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Dear Patients,

We are pleased to inform you that our office is now resuming our regular business hours for appointments. Of utmost importance to us is to continue to provide exceptional eye care in an environment that is safe for our patients and entire Monji Optometry team. We have taken great measures to prepare and implement COVID-19 safety protocols guided by resources from the Center for Disease Control (CDC), the American Optometric Association (AOA) and the California Optometric Association (COA).

We want to share our new safety practices and let you know what you will expect when you come to our office.

  • Our front door will remain locked and only opened to those with appointments. To limit the number of people, all patient encounters will be by appointment, including glasses pickups, adjustments and repairs. Our schedule has been adjusted to allow spacing of people in any given area in our office.
  • We ask that adult patients arrive alone for an appointment. Minor patients may be accompanied by one adult.
  • If you are new to our office, to help us be prepared for your arrival we ask you to submit the “Patient History Form” found on our website under “Patient Forms” before your appointment. Please don’t forget to bring your latest eyeglasses and/or contact lenses.
  • Our staff and patients are required to wear masks. When you arrive, you will be asked COVID-19 screening questions and your temperature will be taken by a non-contact thermometer at the door. If your temperature is over 100 degrees, we will reschedule your appointment.
  • Upon entering, you will be immediately directed to wash your hands. We are practicing safe distancing and ask that you mindfully keep a 6 foot distance between other patients.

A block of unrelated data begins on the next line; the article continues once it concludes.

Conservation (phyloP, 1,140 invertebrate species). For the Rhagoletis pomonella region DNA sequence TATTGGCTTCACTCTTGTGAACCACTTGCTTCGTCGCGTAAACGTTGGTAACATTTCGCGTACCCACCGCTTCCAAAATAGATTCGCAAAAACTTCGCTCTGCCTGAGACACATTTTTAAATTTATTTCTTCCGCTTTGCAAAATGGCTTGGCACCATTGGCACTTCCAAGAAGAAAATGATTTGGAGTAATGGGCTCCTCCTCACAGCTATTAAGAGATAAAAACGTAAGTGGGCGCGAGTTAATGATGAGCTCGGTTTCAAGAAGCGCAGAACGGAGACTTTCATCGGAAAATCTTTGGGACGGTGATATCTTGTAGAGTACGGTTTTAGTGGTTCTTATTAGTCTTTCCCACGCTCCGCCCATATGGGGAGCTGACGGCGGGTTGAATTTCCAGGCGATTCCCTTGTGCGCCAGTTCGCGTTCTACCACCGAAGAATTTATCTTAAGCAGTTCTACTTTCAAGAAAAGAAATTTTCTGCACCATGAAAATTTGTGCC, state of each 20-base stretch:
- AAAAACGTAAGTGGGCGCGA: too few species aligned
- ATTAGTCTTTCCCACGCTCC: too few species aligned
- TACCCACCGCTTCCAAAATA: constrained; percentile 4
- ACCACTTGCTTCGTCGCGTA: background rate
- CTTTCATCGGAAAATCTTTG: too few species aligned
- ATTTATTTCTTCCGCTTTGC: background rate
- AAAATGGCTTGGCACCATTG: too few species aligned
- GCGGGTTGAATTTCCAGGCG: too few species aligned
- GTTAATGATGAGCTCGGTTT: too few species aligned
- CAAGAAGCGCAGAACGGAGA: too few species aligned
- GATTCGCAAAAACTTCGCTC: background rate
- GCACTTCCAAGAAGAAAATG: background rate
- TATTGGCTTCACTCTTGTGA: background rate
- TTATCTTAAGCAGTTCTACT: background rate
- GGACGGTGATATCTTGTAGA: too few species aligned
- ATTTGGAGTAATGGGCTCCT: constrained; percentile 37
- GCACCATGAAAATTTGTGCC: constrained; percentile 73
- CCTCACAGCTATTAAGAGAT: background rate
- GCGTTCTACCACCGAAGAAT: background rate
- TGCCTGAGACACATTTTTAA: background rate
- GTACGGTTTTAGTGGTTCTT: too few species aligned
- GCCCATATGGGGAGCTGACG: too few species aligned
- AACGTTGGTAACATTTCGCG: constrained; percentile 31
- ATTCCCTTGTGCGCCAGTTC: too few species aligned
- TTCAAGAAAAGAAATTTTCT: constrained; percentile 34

• Plexiglass barrier shields have been placed at our reception desk and tables for eyeglass frame selection to allow safe interaction between you and staff. Protection shields have also been outfitted on examination instruments.
  • Our staff has been trained on CDC procedures to diligently keep touched surfaces, instrumentation and overall office clean and disinfected following each patient and regularly throughout each day. This includes disinfecting eyeglass frames.

We look forward to seeing you soon. Best regards for your continued health and safety!

Monji Optometry

Our office is located in downtown Burbank across from the Kabuki & Shake Shack restaurants.
Call (818) 629-0229
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Home » Your Eye Health » Vision Surgery » LASIK Risks and Complications

LASIK Risks and Complications

LASIK is the most common refractive eye surgery, partially due to the fact that the risks and complications are low. The majority of patients don’t experience any long term complications as a result of the surgery. Nevertheless, as with any surgical procedure there are some risks, however rare they are and it is important to know them and to discuss them with your eye doctor or surgeon prior to undergoing the surgery.

Side effects of LASIK

There are a number of side effects that are somewhat common immediately post-op and in some instances can last longer – sometimes indefinitely. Those include: